Turkey rejects accepting Kurds autonomy in Syria

Turkey rejects accepting Kurds autonomy in Syria
Fri Nov 15, 2013 16:44:02

Turkey has warned that it would not accept this week's declaration of provisional self-rule by Kurds in neighboring war-torn Syria.

"Turkey cannot permit a fait accompli, there is no question of accepting such a thing in Syria," Turkish President Abdullah Gul said in televised comments in eastern Turkey.

"We cannot allow Syria, which is faced with major chaos, to disintegrate," Gul, whose country has been one of the greatest supporters of the war in Syria said.

For three decades, Turkey and Kurds have been suffering from a deadly conflict but Ankara has been alarmed by Kurds’ considerable gains against Syria militants as they tried to keep the armed groups away from their dominated lands. 

Saleh Muslim, head of the Kurdish Democratic Union Party said on Thursday that Turkey has been trying hard to stop Kurd’s improvements.

“They are trying to divide the Kurds by bringing certain (Kurdish) parties into the (opposition) Syrian National Coalition (SNC),” he said. “They are just trying to keep the Kurds from representing themselves,” he said.

On Monday, Kurdish militia dominated by a party close to Turkey's main Kurdish grouping declared provisional self-rule in Syrian areas under their control.

The move raised alarm in Ankara, whose campaign against the rebel Kurdistan Workers Party (PKK) has left more than 40,000 people dead.

It is currently involved in the latest attempt to strike a peace deal with the outlawed group.

The Syrian Kurdish militia, dominated by a PKK sister party, the Democratic Union Party, hold large chunks of northwestern Syria near the Turkish border.

The Syrian Kurd declaration was blasted by the main Western-backed opposition alliance, which dubbed the Kurdish groups "hostile" forces.

Kurds have lost scores of people in attacks by Syrian opposition's al-Qaeda-linked groups on their regions.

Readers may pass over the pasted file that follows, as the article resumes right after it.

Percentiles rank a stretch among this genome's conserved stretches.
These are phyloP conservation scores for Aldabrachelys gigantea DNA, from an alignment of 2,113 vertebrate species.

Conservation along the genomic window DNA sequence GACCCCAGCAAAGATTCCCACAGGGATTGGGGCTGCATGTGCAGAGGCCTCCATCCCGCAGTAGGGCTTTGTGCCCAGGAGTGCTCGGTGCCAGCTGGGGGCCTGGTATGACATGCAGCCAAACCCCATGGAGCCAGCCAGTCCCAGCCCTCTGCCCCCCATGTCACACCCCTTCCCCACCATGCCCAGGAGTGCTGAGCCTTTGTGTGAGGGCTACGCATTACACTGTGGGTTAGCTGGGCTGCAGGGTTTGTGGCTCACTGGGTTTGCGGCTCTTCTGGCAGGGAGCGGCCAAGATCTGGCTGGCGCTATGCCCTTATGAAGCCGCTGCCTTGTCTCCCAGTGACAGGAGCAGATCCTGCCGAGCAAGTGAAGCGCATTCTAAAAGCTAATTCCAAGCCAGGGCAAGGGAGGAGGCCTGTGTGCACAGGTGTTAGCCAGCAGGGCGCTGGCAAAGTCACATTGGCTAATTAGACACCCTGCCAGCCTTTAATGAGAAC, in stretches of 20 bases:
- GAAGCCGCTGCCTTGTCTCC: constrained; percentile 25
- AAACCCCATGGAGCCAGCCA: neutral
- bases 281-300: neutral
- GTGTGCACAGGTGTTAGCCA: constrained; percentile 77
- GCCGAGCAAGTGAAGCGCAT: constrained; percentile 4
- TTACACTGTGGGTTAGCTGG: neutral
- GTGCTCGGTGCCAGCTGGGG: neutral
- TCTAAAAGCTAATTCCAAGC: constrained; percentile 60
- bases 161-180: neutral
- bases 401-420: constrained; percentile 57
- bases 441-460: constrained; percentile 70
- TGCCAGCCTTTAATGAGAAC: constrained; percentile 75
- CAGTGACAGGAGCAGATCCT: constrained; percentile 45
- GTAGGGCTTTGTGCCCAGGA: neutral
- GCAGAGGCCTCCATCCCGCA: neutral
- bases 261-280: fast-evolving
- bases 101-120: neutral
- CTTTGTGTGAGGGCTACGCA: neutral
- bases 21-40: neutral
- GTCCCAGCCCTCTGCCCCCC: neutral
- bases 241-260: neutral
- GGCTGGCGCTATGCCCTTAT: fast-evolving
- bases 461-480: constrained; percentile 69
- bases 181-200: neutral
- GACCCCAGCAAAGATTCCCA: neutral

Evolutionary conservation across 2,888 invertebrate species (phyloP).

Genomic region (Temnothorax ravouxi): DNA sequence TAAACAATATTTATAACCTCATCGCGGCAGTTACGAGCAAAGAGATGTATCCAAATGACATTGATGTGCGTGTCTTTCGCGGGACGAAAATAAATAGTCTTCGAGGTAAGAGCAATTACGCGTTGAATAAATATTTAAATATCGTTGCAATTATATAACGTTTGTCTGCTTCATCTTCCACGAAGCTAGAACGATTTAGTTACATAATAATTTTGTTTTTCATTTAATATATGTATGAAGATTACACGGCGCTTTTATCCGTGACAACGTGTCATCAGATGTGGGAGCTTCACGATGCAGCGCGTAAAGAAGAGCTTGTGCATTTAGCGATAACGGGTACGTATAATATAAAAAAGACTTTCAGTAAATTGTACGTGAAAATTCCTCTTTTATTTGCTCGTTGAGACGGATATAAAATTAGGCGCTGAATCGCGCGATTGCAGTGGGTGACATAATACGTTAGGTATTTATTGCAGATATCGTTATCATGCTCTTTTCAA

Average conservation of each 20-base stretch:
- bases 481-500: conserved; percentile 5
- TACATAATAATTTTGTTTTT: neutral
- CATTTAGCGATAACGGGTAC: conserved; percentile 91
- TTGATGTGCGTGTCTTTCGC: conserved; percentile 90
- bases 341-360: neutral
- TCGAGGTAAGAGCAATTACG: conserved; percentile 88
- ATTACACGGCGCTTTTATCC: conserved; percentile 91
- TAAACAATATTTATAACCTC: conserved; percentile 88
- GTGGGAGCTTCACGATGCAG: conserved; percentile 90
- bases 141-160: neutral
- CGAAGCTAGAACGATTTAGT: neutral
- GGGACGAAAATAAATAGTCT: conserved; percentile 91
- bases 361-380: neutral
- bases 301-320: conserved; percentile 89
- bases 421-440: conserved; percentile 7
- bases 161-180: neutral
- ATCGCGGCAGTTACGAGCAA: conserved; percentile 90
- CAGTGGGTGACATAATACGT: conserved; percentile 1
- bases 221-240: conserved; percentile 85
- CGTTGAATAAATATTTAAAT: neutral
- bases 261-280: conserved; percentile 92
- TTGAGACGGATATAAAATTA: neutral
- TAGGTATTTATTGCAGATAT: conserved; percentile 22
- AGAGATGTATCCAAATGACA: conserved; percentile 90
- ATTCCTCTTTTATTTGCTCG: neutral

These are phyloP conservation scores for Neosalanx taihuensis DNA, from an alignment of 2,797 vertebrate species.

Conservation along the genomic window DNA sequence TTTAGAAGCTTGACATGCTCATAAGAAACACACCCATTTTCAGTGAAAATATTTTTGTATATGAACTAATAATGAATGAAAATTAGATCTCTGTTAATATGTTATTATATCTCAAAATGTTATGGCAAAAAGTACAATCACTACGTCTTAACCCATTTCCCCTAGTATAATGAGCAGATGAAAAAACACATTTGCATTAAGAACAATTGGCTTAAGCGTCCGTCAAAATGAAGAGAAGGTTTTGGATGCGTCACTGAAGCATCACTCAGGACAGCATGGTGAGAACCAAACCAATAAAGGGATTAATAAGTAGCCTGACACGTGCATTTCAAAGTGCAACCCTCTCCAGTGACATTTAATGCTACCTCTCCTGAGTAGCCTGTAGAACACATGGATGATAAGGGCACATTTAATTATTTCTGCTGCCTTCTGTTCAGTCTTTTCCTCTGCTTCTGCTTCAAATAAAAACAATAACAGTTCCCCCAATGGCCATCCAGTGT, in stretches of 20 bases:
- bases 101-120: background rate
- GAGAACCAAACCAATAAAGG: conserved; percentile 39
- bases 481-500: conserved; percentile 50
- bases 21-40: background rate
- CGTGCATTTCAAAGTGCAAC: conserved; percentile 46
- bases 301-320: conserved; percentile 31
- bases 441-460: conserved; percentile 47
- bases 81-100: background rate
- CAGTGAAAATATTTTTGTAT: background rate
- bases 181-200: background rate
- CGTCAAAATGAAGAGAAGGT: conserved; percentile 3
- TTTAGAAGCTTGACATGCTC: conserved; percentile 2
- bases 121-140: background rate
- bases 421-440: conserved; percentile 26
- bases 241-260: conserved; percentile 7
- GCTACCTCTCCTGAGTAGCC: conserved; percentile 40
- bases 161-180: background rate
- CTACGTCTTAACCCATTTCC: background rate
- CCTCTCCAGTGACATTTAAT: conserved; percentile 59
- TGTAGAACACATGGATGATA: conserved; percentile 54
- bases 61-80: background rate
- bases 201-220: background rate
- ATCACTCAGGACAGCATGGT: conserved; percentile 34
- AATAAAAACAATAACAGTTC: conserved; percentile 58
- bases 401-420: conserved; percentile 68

Aside from decades-long conflicts, Kurds have been criticizing Turkish government for letting hundreds of Takfiri militants enter Kurdish regions in Syria.

The war in Syria started in March 2011, when pro-reform protests turned into a massive insurgency following the intervention of Western and regional states.

The unrest, which took in terrorist groups from across Europe, the Middle East and North Africa, has transpired as one of the bloodiest conflicts in recent history.

According to the United Nations, more than 100,000 people have been killed and millions displaced due to the turmoil that has gripped Syria for over two years.


string(907) "[{"id":"1531226","sort":"3121539","contenttypeid":"21","pic":"/2013/11/04/alalam_635191919560265265_25f_4x3.jpg","title":"Kurds rout Syria militants on northeast towns"} ,{"id":"1531373","sort":"3121540","contenttypeid":"21","pic":"/2013/11/05/alalam_635192367239276332_25f_4x3.jpg","title":"Turkey police, Kurds clash over Syria border wall"} ,{"id":"1531745","sort":"3121541","contenttypeid":"21","pic":"/2013/11/06/alalam_635193422319650035_25f_4x3.jpg","title":"Syria Kurds oust al-Qaeda terrorists, Ras al-Ain in full Kurdish control"} ,{"id":"1533891","sort":"3121542","contenttypeid":"21","pic":"/2013/11/13/alalam_635199313555536857_25f_4x3.jpg","title":"Kurds against autonomous administration in north Syria"} ,{"id":"1534224","sort":"3121543","contenttypeid":"21","pic":"/2013/11/14/alalam_635200273071573050_25f_4x3.jpg","title":"Turkey divides Syria Kurds by inciting them to join militants"} ]"